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This 6:00am start is the darkest yet. We begin the day with breakfast for the team, which still includes Chad, our godsend SRAM mechanic, and The Oregonian newspaper’s Stephanie and Laura. Just outside the door, under an awning, Carey crouches over a sticky sandwich operation. On the lid of a Tupperware box, she makes an assembly line of at least a dozen peanut butter and jelly sandwiches for the day ahead. After a brief visit to a coffee shop which, before this tour, some of us living in the northwest avoided as a matter of principle – with time and energy more precious than ever availability trumps gastronomic concerns – we load up the van and press on, headed south for Merced and today’s start. Stage 4 is 121 miles long and gains 8,940ft. The route first heads east into the foothills of the Sierra Mountains then south, through the front-range for the majority of the day. It’s cloudy and looks like getting cloudier still. We may run into bad weather at the higher elevations and it will be colder today.
The impetus to ride the Tour of California was, at least in part, to race. The Rapha Continental is a riding rather than a racing team, so the idea of racing is a novel one. We aim to do our best to ride each stage exactly as the professionals will and when it’s all over, compare our results with theirs. But having ridden just three of the eight stages, an opponent every bit as formidable as the 800-mile course has thrown down the gauntlet – the sun. If the previous stages are any guide, Stage 4 will be yet another race against the onset of evening.
Our first push for the day, through the orchards that surround Merced like an endless English garden maze and into the Sierra Foothills, is steady and without complaint. Except one. As we leave town, one of the couplers holding Hahn’s Ritchey Breakaway bike loosens badly. On closer inspection, it’s clear that some threads are stripped beyond repair. Without a replacement part or access to a shop, Hahn tightens it as much as he can and keeps on riding, though now with a shimmy. Ahead, the route continues to climb on a series of rollers, each long on the face and shorter on the downside. This continues until the pass on Crane Valley Road, seventy miles in and which tops out just below 4,000ft.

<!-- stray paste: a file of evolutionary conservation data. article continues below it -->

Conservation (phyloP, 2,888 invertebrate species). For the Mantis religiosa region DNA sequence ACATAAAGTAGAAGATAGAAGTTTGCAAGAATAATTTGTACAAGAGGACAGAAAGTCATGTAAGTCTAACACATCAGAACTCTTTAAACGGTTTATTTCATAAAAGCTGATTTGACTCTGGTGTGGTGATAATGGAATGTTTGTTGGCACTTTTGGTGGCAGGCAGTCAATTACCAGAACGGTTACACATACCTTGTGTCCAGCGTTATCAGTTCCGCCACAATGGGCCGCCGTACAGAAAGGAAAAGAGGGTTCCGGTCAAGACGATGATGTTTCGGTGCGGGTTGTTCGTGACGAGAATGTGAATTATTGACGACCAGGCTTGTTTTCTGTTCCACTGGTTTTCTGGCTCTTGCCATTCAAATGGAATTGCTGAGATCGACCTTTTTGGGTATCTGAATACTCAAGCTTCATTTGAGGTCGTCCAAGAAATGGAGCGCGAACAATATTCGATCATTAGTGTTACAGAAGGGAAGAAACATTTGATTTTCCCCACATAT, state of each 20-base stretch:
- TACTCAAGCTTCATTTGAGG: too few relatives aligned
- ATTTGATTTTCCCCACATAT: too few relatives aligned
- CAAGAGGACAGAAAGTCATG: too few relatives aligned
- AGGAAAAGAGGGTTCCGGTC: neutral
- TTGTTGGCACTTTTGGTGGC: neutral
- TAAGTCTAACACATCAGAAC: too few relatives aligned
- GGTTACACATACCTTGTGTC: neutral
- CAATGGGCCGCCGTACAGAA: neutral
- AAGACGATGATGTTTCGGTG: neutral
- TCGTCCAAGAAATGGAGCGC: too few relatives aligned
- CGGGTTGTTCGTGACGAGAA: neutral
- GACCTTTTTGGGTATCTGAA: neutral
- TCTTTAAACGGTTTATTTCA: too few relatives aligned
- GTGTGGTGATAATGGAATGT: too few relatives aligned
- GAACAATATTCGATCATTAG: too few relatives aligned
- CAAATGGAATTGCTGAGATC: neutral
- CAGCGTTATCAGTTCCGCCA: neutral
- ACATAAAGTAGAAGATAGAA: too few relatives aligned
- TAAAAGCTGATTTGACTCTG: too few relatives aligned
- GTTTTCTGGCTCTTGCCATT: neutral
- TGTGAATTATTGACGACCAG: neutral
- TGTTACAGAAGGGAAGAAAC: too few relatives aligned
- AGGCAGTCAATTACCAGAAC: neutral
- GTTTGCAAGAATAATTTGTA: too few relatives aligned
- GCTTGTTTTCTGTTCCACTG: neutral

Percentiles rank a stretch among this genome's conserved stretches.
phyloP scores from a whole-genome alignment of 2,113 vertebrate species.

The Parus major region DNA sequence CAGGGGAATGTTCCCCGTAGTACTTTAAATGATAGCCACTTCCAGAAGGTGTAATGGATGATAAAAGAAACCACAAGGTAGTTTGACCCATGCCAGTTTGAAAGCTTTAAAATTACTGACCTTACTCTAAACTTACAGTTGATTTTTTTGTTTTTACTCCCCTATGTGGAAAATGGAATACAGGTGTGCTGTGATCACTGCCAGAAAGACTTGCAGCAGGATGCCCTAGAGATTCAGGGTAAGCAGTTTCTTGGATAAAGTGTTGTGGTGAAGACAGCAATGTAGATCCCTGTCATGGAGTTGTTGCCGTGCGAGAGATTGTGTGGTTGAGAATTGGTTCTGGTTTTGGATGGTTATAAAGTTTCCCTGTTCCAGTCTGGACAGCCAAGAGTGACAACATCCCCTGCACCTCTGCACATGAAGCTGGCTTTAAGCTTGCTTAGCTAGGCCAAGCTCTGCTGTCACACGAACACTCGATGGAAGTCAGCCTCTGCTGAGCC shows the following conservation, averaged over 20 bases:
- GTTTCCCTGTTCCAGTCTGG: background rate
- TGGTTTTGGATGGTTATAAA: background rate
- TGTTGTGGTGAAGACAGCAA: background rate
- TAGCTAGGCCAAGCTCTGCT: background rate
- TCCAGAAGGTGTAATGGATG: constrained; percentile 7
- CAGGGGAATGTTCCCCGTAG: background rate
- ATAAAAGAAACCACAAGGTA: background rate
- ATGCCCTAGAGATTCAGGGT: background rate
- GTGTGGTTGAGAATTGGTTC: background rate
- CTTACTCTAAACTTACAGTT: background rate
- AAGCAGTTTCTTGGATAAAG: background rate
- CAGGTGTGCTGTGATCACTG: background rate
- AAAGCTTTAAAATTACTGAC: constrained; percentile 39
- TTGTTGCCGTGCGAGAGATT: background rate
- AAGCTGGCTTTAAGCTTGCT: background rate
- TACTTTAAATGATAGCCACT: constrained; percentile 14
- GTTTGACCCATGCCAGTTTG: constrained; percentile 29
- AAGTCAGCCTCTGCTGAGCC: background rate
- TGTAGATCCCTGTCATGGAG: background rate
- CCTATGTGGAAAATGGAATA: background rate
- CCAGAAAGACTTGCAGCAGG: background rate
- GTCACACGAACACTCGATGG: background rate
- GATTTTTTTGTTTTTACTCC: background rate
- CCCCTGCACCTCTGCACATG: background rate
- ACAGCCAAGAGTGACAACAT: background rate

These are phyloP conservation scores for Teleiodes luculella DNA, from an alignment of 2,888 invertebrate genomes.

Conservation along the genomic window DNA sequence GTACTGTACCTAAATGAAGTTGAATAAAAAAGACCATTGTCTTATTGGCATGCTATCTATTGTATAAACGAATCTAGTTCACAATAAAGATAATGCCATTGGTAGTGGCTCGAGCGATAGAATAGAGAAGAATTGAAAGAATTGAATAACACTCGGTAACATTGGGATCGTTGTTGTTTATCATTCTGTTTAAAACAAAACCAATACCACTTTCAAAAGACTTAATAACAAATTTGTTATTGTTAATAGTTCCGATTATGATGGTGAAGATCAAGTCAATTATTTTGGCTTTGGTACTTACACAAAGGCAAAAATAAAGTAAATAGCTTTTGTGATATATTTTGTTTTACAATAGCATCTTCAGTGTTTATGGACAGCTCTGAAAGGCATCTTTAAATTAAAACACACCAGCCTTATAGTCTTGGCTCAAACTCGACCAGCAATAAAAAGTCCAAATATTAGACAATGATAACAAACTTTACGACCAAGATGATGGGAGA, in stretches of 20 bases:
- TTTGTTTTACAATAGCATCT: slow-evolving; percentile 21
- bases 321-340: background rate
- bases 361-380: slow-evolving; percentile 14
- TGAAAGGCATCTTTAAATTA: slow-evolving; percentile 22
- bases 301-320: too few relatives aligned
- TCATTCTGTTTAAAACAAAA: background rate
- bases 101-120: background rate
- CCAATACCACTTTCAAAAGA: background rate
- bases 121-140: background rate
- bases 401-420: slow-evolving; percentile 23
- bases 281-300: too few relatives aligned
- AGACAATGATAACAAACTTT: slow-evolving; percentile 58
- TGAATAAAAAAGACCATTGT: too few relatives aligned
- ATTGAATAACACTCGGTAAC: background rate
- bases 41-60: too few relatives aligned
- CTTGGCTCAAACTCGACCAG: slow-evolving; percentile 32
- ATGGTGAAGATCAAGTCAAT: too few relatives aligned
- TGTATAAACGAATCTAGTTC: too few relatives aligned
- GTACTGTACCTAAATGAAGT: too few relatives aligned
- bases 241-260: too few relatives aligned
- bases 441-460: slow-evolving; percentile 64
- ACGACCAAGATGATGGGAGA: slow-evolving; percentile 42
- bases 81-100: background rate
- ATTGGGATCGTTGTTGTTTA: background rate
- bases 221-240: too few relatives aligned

When we reach Cathey’s Valley the questions start. They don’t stop until we reach the end of the stage, in Clovis. We meet people in their front yards, on porches or in front of their stores. Some are even on their own bike rides. Locals. Up to this point, the support van and SRAM Volvo seemed unremarkable, certainly compared to the impending pro cavalcade and its procession of color and noise. But to the two old timers, watching the world pass at the Cathey Valley Post Office, we must have looked a sight. Our vehicles, with their racks and spare wheels, the team humming by at 23mph in full kit and a paceline, must look like visitors from a strange land. And of course, they want to know what it’s all about. It’s as though we are an advance party, spreading word of something big to follow. One lady, burning a pile of brush in her front yard on the edge of CA-140, a highway otherwise unpopulated for miles, wants to know the exact date the pros are coming so she can write it down. An older gentlemen and his wife, who we meet in Mariposa, can’t believe bicycles can race for the best part of 800 miles. While Hahn stops once again to fix his bike, at the intersection of CA-140 and CA-49, we meet an au pair, a French one. She tells us that, some years ago, she watched a more celebrated Tour pass along the Champs-Elysées, only blocks away from her apartment. Many folks ask about Lance – one wants to know whether Greg Lemond will be racing.
The delay caused by Hahn’s bike’s malady, combined with the steady elevation gain and first real bad weather of the week, finds us coming out of the mountains in low cloud. By the time we approach Clovis it’s early evening. Less than five miles from the center of town and the official finish, a California Highway Patrol Officer on a motorcycle cautions us about a dangerous road ahead. After confirming that we are loosely associated with the Tour of California, he proceeds to tell us that the city is working to fix the problem before the pros come through. Something about drainage ditches. The team loads the van and changes into everyday clothes, once again in the dirt on the side of the road, once again in near dark. Vance, the CHIP in question, waits patiently so that he can accompany us into town and directly to a brew pub he recommends. This is the first police escort any of us has ever had.